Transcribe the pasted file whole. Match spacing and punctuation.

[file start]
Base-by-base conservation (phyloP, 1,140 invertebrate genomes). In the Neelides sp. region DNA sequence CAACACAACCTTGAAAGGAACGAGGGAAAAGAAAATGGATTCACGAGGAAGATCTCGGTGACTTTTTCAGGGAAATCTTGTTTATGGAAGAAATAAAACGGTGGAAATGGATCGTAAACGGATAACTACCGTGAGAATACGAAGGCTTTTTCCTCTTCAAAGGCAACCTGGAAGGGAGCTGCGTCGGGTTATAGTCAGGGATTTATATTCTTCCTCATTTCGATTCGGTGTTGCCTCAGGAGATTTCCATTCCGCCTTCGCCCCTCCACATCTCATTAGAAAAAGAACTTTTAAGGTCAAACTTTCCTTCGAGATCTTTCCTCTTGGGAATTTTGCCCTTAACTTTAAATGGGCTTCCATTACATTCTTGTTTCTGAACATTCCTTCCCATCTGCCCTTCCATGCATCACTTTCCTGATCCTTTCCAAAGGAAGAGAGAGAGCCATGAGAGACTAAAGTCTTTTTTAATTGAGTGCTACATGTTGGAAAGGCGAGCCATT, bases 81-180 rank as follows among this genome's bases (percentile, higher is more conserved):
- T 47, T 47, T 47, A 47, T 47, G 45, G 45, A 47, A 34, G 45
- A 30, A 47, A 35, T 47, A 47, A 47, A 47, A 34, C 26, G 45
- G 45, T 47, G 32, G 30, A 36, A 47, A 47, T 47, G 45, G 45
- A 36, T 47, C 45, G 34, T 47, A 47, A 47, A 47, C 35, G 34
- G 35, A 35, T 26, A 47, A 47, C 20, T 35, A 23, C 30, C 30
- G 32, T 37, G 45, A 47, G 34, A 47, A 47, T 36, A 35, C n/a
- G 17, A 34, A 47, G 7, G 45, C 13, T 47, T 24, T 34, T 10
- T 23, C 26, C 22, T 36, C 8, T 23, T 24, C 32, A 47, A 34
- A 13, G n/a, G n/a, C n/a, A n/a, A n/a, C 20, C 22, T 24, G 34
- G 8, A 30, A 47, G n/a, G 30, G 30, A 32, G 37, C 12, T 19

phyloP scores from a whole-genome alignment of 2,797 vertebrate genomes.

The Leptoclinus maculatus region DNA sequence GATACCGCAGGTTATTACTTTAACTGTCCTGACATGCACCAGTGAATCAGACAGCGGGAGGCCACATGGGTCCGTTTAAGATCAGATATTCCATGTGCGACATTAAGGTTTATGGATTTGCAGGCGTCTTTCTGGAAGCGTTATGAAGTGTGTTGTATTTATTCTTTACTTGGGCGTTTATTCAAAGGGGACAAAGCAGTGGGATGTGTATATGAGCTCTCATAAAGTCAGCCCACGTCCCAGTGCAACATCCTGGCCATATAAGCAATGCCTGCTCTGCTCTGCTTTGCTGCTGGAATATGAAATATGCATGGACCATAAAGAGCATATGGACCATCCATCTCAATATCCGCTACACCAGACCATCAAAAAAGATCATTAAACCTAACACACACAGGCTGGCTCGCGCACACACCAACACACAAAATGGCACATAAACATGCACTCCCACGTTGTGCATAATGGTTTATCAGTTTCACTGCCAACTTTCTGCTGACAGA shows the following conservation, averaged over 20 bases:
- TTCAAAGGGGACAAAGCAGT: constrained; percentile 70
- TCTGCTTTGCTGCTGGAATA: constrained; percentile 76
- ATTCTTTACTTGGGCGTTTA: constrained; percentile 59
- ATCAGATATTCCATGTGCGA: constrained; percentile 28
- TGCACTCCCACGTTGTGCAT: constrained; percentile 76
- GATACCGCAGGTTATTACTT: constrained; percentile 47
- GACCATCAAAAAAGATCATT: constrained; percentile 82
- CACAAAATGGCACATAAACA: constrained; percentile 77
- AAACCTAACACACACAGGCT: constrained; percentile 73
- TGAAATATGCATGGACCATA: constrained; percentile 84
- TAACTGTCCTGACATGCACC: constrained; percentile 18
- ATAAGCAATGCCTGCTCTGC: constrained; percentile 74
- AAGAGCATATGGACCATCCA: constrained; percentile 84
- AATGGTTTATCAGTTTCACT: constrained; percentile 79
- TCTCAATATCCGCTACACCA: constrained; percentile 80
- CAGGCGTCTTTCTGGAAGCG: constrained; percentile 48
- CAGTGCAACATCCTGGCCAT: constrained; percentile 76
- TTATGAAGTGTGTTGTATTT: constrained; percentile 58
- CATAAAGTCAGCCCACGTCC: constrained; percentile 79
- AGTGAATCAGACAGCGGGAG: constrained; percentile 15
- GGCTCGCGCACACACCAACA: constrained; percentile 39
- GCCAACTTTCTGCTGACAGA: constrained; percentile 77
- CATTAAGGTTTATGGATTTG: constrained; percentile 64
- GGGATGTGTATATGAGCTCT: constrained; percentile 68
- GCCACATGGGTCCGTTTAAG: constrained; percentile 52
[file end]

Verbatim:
Base-by-base conservation (phyloP, 1,140 invertebrate genomes). In the Neelides sp. region DNA sequence CAACACAACCTTGAAAGGAACGAGGGAAAAGAAAATGGATTCACGAGGAAGATCTCGGTGACTTTTTCAGGGAAATCTTGTTTATGGAAGAAATAAAACGGTGGAAATGGATCGTAAACGGATAACTACCGTGAGAATACGAAGGCTTTTTCCTCTTCAAAGGCAACCTGGAAGGGAGCTGCGTCGGGTTATAGTCAGGGATTTATATTCTTCCTCATTTCGATTCGGTGTTGCCTCAGGAGATTTCCATTCCGCCTTCGCCCCTCCACATCTCATTAGAAAAAGAACTTTTAAGGTCAAACTTTCCTTCGAGATCTTTCCTCTTGGGAATTTTGCCCTTAACTTTAAATGGGCTTCCATTACATTCTTGTTTCTGAACATTCCTTCCCATCTGCCCTTCCATGCATCACTTTCCTGATCCTTTCCAAAGGAAGAGAGAGAGCCATGAGAGACTAAAGTCTTTTTTAATTGAGTGCTACATGTTGGAAAGGCGAGCCATT, bases 81-180 rank as follows among this genome's bases (percentile, higher is more conserved):
- T 47, T 47, T 47, A 47, T 47, G 45, G 45, A 47, A 34, G 45
- A 30, A 47, A 35, T 47, A 47, A 47, A 47, A 34, C 26, G 45
- G 45, T 47, G 32, G 30, A 36, A 47, A 47, T 47, G 45, G 45
- A 36, T 47, C 45, G 34, T 47, A 47, A 47, A 47, C 35, G 34
- G 35, A 35, T 26, A 47, A 47, C 20, T 35, A 23, C 30, C 30
- G 32, T 37, G 45, A 47, G 34, A 47, A 47, T 36, A 35, C n/a
- G 17, A 34, A 47, G 7, G 45, C 13, T 47, T 24, T 34, T 10
- T 23, C 26, C 22, T 36, C 8, T 23, T 24, C 32, A 47, A 34
- A 13, G n/a, G n/a, C n/a, A n/a, A n/a, C 20, C 22, T 24, G 34
- G 8, A 30, A 47, G n/a, G 30, G 30, A 32, G 37, C 12, T 19

phyloP scores from a whole-genome alignment of 2,797 vertebrate genomes.

The Leptoclinus maculatus region DNA sequence GATACCGCAGGTTATTACTTTAACTGTCCTGACATGCACCAGTGAATCAGACAGCGGGAGGCCACATGGGTCCGTTTAAGATCAGATATTCCATGTGCGACATTAAGGTTTATGGATTTGCAGGCGTCTTTCTGGAAGCGTTATGAAGTGTGTTGTATTTATTCTTTACTTGGGCGTTTATTCAAAGGGGACAAAGCAGTGGGATGTGTATATGAGCTCTCATAAAGTCAGCCCACGTCCCAGTGCAACATCCTGGCCATATAAGCAATGCCTGCTCTGCTCTGCTTTGCTGCTGGAATATGAAATATGCATGGACCATAAAGAGCATATGGACCATCCATCTCAATATCCGCTACACCAGACCATCAAAAAAGATCATTAAACCTAACACACACAGGCTGGCTCGCGCACACACCAACACACAAAATGGCACATAAACATGCACTCCCACGTTGTGCATAATGGTTTATCAGTTTCACTGCCAACTTTCTGCTGACAGA shows the following conservation, averaged over 20 bases:
- TTCAAAGGGGACAAAGCAGT: constrained; percentile 70
- TCTGCTTTGCTGCTGGAATA: constrained; percentile 76
- ATTCTTTACTTGGGCGTTTA: constrained; percentile 59
- ATCAGATATTCCATGTGCGA: constrained; percentile 28
- TGCACTCCCACGTTGTGCAT: constrained; percentile 76
- GATACCGCAGGTTATTACTT: constrained; percentile 47
- GACCATCAAAAAAGATCATT: constrained; percentile 82
- CACAAAATGGCACATAAACA: constrained; percentile 77
- AAACCTAACACACACAGGCT: constrained; percentile 73
- TGAAATATGCATGGACCATA: constrained; percentile 84
- TAACTGTCCTGACATGCACC: constrained; percentile 18
- ATAAGCAATGCCTGCTCTGC: constrained; percentile 74
- AAGAGCATATGGACCATCCA: constrained; percentile 84
- AATGGTTTATCAGTTTCACT: constrained; percentile 79
- TCTCAATATCCGCTACACCA: constrained; percentile 80
- CAGGCGTCTTTCTGGAAGCG: constrained; percentile 48
- CAGTGCAACATCCTGGCCAT: constrained; percentile 76
- TTATGAAGTGTGTTGTATTT: constrained; percentile 58
- CATAAAGTCAGCCCACGTCC: constrained; percentile 79
- AGTGAATCAGACAGCGGGAG: constrained; percentile 15
- GGCTCGCGCACACACCAACA: constrained; percentile 39
- GCCAACTTTCTGCTGACAGA: constrained; percentile 77
- CATTAAGGTTTATGGATTTG: constrained; percentile 64
- GGGATGTGTATATGAGCTCT: constrained; percentile 68
- GCCACATGGGTCCGTTTAAG: constrained; percentile 52